St John Karp

Ramblings of an Ornamental Hermit

Trilogy of Terror (1975)

It’s October and that means it’s time to bust out all the horror classics! I might not be blogging about everything we do for movie nights this month because it’s normal for us to tread some well-trodden ground like The Witches or Hocus Pocus, but I’m determined to annoy my friends with some objectionable crap too. As soon as my boyfriend goes to sleep I’ll try to sneak on Carry On Screaming! (1966) because he point-blank refuses to watch a Carry On movie with me (clever boy), but in the meantime we have Trilogy of Terror (1975), a made-for-TV anthology horror movie.

Trilogy of Terror title card.
“God, have you ever seen so many dogs in one place?”

What a prick. His name’s actually Chad too. I’m not going to be sorry when he gets eaten or stabbed or whatever.

Why do they call these horror movies anyway? I welcome whatever’s going to happen to this wanker. I can see people being genuinely scared by something like Nosferatu or The Shining, but was anyone really scared by these goofy drive-in B-movies? It seems like horror movies for decades were intentionally camp and there was no real expectation of frightening anyone. Maybe it was one of those things where cinema-goers were easy marks like how everyone screamed the first time they saw a film in 1896 because they thought the train was going to come out of the screen and run them over. Or maybe the real horror was these forty-year-old fratboys and their fascinating conversation. “Bro, check out this sick collar. Don’t walk so fast, the corduroy on my thighs is gonna catch fire.”

Karen Black as a matronly teacher.

Oh lord, they’re doing this thing where they stick a pair of glasses on a beautiful woman and call her ugly. The same thing pissed me off for years about Ugly Betty. A friend of mine told me, “Now is a horrible time to be a straight white man,” and I thought, “Good, it’s about time. You had your run, let someone else have a whack at it.” You like that hot take? Better drop it before you scorch your hands.

From a writer’s perspective I really don’t think anyone is out to get straight white men. Just maybe include a gay character or a person of colour, you know? But no, that’s a bridge too far. Anyhow, what were we talking about? Some kind of movie, I’m almost sure.

Chad choking on his poisoned whiskey.

In the first segment of this anthology, Chad takes Julie Eldridge, his uni English professor, out on a date, then drugs her and has his sordid way with her. The twist in this story is that Eldridge is telepathic and has been controlling him the whole time. There’s a quaint little moment where she poisons him at the end that’s reminiscent of the wonderful scene in The Lair of the White Worm where Lady Sylvia bites a boy scout on the dick, paralyses him, and then sticks his head underwater with her big fetish boot. Only Eldridge doesn’t have half of Lady Sylvia’s panache. On the surface this looks like a good feminist revenge story where the woman gets back at toxic men, but I don’t like it. What’s the message, that Eldridge got raped because she was, literally, asking for it? What even is that?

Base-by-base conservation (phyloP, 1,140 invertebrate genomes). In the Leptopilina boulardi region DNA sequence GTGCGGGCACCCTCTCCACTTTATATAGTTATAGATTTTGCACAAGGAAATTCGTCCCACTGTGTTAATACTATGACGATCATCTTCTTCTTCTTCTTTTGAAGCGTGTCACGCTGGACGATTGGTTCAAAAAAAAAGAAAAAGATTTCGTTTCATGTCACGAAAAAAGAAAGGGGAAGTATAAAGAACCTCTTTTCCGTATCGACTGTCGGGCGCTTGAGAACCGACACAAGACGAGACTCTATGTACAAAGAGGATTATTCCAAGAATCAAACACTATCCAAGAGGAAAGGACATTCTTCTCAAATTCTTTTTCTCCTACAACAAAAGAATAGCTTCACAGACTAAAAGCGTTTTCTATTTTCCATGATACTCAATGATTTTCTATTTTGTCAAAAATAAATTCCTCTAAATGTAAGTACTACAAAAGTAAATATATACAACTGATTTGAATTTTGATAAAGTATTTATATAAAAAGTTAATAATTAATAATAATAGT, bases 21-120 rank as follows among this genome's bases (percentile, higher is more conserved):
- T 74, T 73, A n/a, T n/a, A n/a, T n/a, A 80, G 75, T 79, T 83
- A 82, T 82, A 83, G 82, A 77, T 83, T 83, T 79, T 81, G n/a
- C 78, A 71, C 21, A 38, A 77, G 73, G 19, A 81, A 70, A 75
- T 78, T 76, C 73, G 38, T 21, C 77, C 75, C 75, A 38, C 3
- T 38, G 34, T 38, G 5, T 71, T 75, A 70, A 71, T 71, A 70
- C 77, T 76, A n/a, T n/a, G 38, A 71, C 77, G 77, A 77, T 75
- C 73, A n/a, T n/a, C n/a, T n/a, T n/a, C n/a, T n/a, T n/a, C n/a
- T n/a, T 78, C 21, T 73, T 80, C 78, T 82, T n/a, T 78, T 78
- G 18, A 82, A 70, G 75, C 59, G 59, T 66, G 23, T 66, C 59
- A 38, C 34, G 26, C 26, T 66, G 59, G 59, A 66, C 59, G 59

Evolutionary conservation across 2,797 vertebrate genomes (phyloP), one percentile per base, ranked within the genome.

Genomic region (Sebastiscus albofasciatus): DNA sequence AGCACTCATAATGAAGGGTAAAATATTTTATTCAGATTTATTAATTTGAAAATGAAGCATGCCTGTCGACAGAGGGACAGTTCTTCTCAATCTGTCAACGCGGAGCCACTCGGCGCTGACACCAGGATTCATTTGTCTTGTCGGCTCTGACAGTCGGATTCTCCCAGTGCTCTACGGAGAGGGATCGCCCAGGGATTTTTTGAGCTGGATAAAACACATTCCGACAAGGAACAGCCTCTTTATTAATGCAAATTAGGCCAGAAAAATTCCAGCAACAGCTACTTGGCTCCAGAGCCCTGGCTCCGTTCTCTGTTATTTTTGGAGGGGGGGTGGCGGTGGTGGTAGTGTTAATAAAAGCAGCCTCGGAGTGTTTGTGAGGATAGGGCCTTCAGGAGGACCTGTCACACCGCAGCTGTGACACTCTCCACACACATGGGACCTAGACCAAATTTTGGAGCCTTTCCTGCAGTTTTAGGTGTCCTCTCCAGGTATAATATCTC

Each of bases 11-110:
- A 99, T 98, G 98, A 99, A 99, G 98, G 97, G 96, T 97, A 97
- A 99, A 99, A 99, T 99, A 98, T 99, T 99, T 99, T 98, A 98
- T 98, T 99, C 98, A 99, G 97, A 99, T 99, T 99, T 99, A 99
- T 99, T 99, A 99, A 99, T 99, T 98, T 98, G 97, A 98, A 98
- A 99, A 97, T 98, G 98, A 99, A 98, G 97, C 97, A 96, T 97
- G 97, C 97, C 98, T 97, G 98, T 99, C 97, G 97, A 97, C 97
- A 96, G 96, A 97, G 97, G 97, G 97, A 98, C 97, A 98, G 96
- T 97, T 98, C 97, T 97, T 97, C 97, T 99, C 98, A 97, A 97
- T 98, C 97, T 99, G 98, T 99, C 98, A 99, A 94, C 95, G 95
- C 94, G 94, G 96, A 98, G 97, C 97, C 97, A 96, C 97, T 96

Karen Black made up to look old.

The second segment deals with another matronly-looking character, and it’s at this point we’re starting to realise Karen Black is the only actor in this movie. She’s in every segment. No-one’s complaining because she is a champ and we could watch her all day, but this old-person makeup is a bit ropey. Just painting her lips white makes her look like the grandmother from Valerie and Her Week of Wonders:

The grandmother from 'Valerie and Her Week of Wonders'.

Or that wonderful lady from Troll 2:

The wild-eyed woman from 'Troll 2'.
“Shut up and drink your broth!”

Separated at birth, right?

A trampy woman trying to seduce a man in a suit.

Anyhow, the old lady has a trampy sister who tries to sleep with everyone within dick-sucking range. I’m going to complain about straight men again because the trampy-looking getup just looks ghastly to me. Why is all that lipstick such a turn-on for some people? It’s all chemicals. It’d be like kissing a candle.

It didn’t take us long to rumble the twist in this segment and, honestly, you can probably guess it already. I’ll leave it up to your imagination.

A wooden doll supposedly depicting an African warrior.

If this film is known for anything, it’s the final segment which features this… erm… thing. I’m not sure how to describe it other than racist, but in the movie it’s a fetish doll depicting an African warrior. In a Mannequin-like twist when the doll’s gold chain falls off it comes to life, leading to a solid half-hour of this thing running around trying to stab Karen Black. She manages to toss the thing into the oven where it shrieks and dances like a snag on a barbecue, but I think we all know you can’t dispense of evil spirits in a Smeg appliance.

The Skinny

A woman with sharpened teeth.

“You’ve drugged me.”

“No, dear. I’ve killed you.”

While Karen Black is a great actor and really carries this movie, there’s not much else to recommend it. It’s not camp enough to be fun and it’s not clever enough to be genuinely engaging. I can’t say it’s not up our alley — seventies anthology horror flicks are always good movie night fodder. There are just way better options than this one.